Staying Hot in a Cool Market: The Creamistry concept

Being based in Primrose Hill, we could be forgiven for thinking that we are on holiday in some interesting, exotic location when we step out of the office and into the village. Not a week goes by when a client or candidate does not comment on some aspect of our location.

Perhaps that’s why I always feel so at home in Los Angeles: Urth Café (think Vince Chase and Ari Gold in ‘Entourage’, where their breakfast meetings take place) equates to Cachao (James Corden and Russell Brand are just two of the regulars you may be sitting across from when having your chocolate milkshake, made with our local Marine Ices ice cream founded in 1931 in Chalk Farm), and Primrose Hill Books is intimate and personal, just like Book Soup on Sunset Boulevard. Even Primrose Hill itself has always reminded me of Venice Beach – just without the ocean! We always know when ‘the stars’ are around because that’s when the ‘paps’ are in their vans and on their bikes on the corner of Regent’s Park Road. The usually-strict parking attendants cut them some slack on warm days, particularly when a certain supermodel is eating in her favourite restaurant, Lemonia.

While I was in LA two weeks ago, I went to an ice cream shop called Creamistry, where the queue snaked around the block. The concept takes retail theatre to a whole new level: there are no containers with different labelled flavours sitting in freezers; rather each ice cream order is made from scratch with a blast of liquid nitrogen, just like Heston Blumenthal makes his scrambled egg and bacon ice cream at his Michelin-starred restaurant The Fat Duck! Colleagues in Creamistry, called Creamologists, are dressed in white lab coats and use large, state-of-the-art ice cream makers to mix the liquid nitrogen with ice cream base that they prepare in-house. The ice creams, which are smooth and rich, are customised, handcrafted and topped for customers and then handed over with a big smile. At Creamistry, the making is as important as the eating for customers – they get to see their treats made right in front of their eyes, creating a visual experience along with the incredible taste.


Ice cream is something that I have always associated with being a child on the beach in summer. More recently, however, that has changed, with ice cream becoming an adult commodity with specific and targeted marketing. Whilst outside the new Broad Museum in LA, there was an ice cream truck selling vegan treats, and in Ocado and Waitrose, one can find ice cream made from any number of bases, including coconut milk and goat milk!

Interestingly, the vast majority of ice cream brands are now owned by Unilever, which dominates the category with eight out of the top fifteen selling brands globally, and holds a staggering 22% of the global market share. Included in their portfolio are Cornetto and Ben & Jerry’s, along with Magnum, which is the epitome of mass luxury and had sales of $2.54bn in 2015 – 20% more than their strongest competitor, Häagen–Dazs, which is now owned by General Mills. Despite its Danish name, the world-renowned brand was founded in New York’s Bronx in the sixties by the couple who invented the premium mass market ice cream category, Reuben and Rose Mattus. The chocolate-coated Magnum bars, like Häagen-Dazs, are marketed as adult, sexy indulgences, whereas Cornetto – which is third largest globally – is the one that caters to ice cream lovers of all ages: for their 25th anniversary, Unilever launched the Cornetto Love Crunch – a cone topped with a chocolate disc.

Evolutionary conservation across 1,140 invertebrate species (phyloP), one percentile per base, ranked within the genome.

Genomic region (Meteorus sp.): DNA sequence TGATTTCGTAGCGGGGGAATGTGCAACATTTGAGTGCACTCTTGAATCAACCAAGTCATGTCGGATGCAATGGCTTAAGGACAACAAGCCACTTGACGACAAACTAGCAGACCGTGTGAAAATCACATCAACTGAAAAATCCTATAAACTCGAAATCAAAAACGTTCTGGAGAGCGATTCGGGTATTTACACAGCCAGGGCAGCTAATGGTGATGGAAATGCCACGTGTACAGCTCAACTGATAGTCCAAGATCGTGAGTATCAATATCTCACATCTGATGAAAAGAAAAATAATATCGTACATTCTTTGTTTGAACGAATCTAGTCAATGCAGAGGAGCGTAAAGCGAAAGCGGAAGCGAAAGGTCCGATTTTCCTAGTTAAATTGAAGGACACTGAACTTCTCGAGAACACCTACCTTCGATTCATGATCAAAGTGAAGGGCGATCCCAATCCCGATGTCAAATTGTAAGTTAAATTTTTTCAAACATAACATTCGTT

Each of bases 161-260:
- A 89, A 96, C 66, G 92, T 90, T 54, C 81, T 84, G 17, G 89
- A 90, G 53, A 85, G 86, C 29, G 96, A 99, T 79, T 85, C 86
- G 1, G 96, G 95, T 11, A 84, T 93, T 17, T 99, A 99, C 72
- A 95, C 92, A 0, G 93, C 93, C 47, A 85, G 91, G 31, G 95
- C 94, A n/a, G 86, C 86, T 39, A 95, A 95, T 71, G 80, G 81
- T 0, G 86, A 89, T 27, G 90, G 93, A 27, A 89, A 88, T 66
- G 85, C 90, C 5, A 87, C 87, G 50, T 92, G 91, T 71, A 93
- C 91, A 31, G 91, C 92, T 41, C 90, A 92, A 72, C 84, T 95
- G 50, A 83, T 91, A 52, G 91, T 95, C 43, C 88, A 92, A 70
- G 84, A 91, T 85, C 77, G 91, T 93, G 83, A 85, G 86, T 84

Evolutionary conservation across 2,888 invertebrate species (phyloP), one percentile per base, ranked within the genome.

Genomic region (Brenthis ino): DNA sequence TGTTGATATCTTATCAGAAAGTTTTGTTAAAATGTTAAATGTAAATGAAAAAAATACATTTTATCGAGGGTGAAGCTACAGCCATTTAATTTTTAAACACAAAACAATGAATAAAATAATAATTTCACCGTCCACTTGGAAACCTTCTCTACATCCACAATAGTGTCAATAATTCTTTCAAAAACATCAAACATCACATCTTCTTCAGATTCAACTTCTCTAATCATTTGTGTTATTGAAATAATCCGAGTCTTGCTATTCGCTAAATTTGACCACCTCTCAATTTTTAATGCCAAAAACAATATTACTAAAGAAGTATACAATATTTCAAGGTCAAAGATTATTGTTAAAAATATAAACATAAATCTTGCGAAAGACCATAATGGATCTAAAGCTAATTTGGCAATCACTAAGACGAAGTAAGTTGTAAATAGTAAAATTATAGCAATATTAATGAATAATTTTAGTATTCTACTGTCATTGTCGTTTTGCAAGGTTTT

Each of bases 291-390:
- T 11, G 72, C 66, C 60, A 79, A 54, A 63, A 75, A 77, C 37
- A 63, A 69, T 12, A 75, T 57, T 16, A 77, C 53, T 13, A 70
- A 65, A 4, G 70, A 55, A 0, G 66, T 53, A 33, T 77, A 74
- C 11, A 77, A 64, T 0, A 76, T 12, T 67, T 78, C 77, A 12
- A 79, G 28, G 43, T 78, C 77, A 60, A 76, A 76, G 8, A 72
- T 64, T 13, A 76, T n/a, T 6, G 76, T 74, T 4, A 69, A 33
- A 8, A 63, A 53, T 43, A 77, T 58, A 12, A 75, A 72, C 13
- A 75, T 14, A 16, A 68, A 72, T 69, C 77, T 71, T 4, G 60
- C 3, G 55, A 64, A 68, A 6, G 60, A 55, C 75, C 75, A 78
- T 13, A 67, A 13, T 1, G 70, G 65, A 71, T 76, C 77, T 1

The global market is notably made up of smaller brands that have grown with investment from larger conglomerates. Just like See’s Candies, which sold to Berkshire Hathaway in the seventies, Ben Cohen and Jerry Greenfield sold their ice cream company known for extravagant flavour combinations to Unilever in 2000. However rather than ‘selling out’, they worked to keep the DNA of the brand alive: with liberally-oriented founders, Ben & Jerry’s has a strong social conscience, and just like them, the brand has remained quirky – some favourites include Cherry Garcia (named for The Grateful Dead), Bernie’s Yearning (for US Democratic candidate Bernie Sanders) and Hubby Hubby (celebration of same-sex marriages). The company reported turnovers of US$1.23bn last year and shows no signs of slowing down.

With profit margins hovering at around 23% – much higher than that of snack food – ice cream has proven itself as one of the most lucrative products in the food industry. Enjoying robust growth globally, the category has done particularly well in emerging markets including Brazil and China, which has offset declines in the US, UK and Canada, where concerns surrounding healthy lifestyles have made frozen yoghurt – another trend originating from California! – a top competitor.

Although brands such Häagen-Dazs and Magnum made it socially acceptable for adults to be seen with a cone – or bar – in hand, millennials are now looking for concepts that cater to a desire for creativity, authenticity and locally-made products. The rise of digital everything is making consumers crave real experiences – and what could be more real than seeing your ice cream being made right before your very eyes? I suspect that as our well-known and loved global ice cream brands continue to grow, we’ll also see more growth within the niche ice cream concept – the ultimate experience for adult ice cream lovers who want something just a bit different.

My journey in California has come to a close until next year when I shall be back in the Winnebago, with the radio blaring K-Earth 101. In the meantime, I’ll be taking the ten-minute walk from Primrose Hill over to Camden to check out our very own liquid nitrogen ice cream parlour, Chin Chin Labs, where I’ve heard that the burnt butter caramel flavour is particularly delightful. | @MoiraBenigson | @TheMBSGroup